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 The instantaneous power consumption of the FRAMUS is 180 watts…
 …however we need the estimation of the duration that this appliance will
be used in order to calculate the energy (watthours) requirement

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 This part is easy; the energy requirement is simply the power
requirement multiplied by the duration of use

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 Continuing with our example; the Admiral is going to use the FRAMUS for
one hour per discharge cycle
 The energy consumed will be:
 Energy=power x time of usage
 Therefore; the energy requirement is:
 E=180 watts x 1 hour = 180 watthours

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 Repeat this process for all of your 120 VAC loads
 Most of the standard texts have estimates if you cannot find the label
plate data
 A simple spreadsheet would be helpful
 Remember…no cheating!!

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 In a perfect world, energy conversion would take place with 100 %
efficiency…there would be no losses
 In our real world, we have to account for losses
 Recall that our 120 VAC loads were calculated to be 7,032 watts; or
about
 7 kW

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 …a little more mathematics:
 Energy out = Efficiency x Energy in
 Solving for Energy in:
 Energy in = Energy out /Efficiency
 So, for our example:
 Energy in = 7,000 watts/0.85
 = 8,235 watts

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 Converting Watts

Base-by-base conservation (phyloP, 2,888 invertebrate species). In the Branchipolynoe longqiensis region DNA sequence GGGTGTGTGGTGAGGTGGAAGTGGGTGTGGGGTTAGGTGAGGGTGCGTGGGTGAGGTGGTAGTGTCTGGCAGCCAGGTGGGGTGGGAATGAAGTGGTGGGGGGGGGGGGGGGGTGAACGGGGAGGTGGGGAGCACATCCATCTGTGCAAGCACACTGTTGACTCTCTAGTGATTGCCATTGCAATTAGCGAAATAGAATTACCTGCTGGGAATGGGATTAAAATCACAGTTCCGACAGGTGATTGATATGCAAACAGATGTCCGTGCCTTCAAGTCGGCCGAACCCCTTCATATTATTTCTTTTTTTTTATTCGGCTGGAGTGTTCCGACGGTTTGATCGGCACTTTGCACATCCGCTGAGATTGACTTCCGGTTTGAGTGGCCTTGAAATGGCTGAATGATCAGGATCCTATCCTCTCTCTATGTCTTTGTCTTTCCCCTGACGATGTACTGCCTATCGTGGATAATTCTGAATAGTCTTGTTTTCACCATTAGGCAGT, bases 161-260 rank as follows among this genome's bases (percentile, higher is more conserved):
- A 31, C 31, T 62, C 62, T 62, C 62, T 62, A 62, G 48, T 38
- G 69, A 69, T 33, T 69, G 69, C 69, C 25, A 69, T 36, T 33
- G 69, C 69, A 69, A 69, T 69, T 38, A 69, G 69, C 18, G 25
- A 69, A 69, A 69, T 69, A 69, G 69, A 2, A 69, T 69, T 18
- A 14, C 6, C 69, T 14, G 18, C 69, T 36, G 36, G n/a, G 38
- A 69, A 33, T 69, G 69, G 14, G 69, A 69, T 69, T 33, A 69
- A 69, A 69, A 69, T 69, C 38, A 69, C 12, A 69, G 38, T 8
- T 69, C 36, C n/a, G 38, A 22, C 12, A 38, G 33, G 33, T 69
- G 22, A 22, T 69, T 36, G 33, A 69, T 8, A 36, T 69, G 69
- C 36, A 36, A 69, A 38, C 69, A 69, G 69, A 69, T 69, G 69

amphours
 Recall that: Power = volts x amps
 And: Energy = Power x time
 Therefore: Energy = volts x (amps x time)
 The amphour concept is handy to introduce:
 One amp being consumed for one hour is one amphour

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 Continuing with our example:
 Initial Battery Loads = Energy in/12 VDC
 = 8,200 watts/12
 = 683 amphour

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 This is only for the 120 VAC loads supplied by the inverter…
 Must add normal hotel loads for the 12 VDC appliances aboard
 Again, be brutally honest…a spreadsheet approach can help
 For our example; I am assuming 117 amphours of 12 VDC load

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 The Final Battery Loads =
 683 amphours + 117 amphours
 (120 VAC loads) (12 VDC loads)
 = 800 amphours
 This is not a day sailor!!

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 Some practical considerations…
 Deep cycle batteries live longest if you only discharge them to 50% of
their total capacity
 Getting the last 15% of a battery’s capacity back into the battery
takes a disproportionate amount of time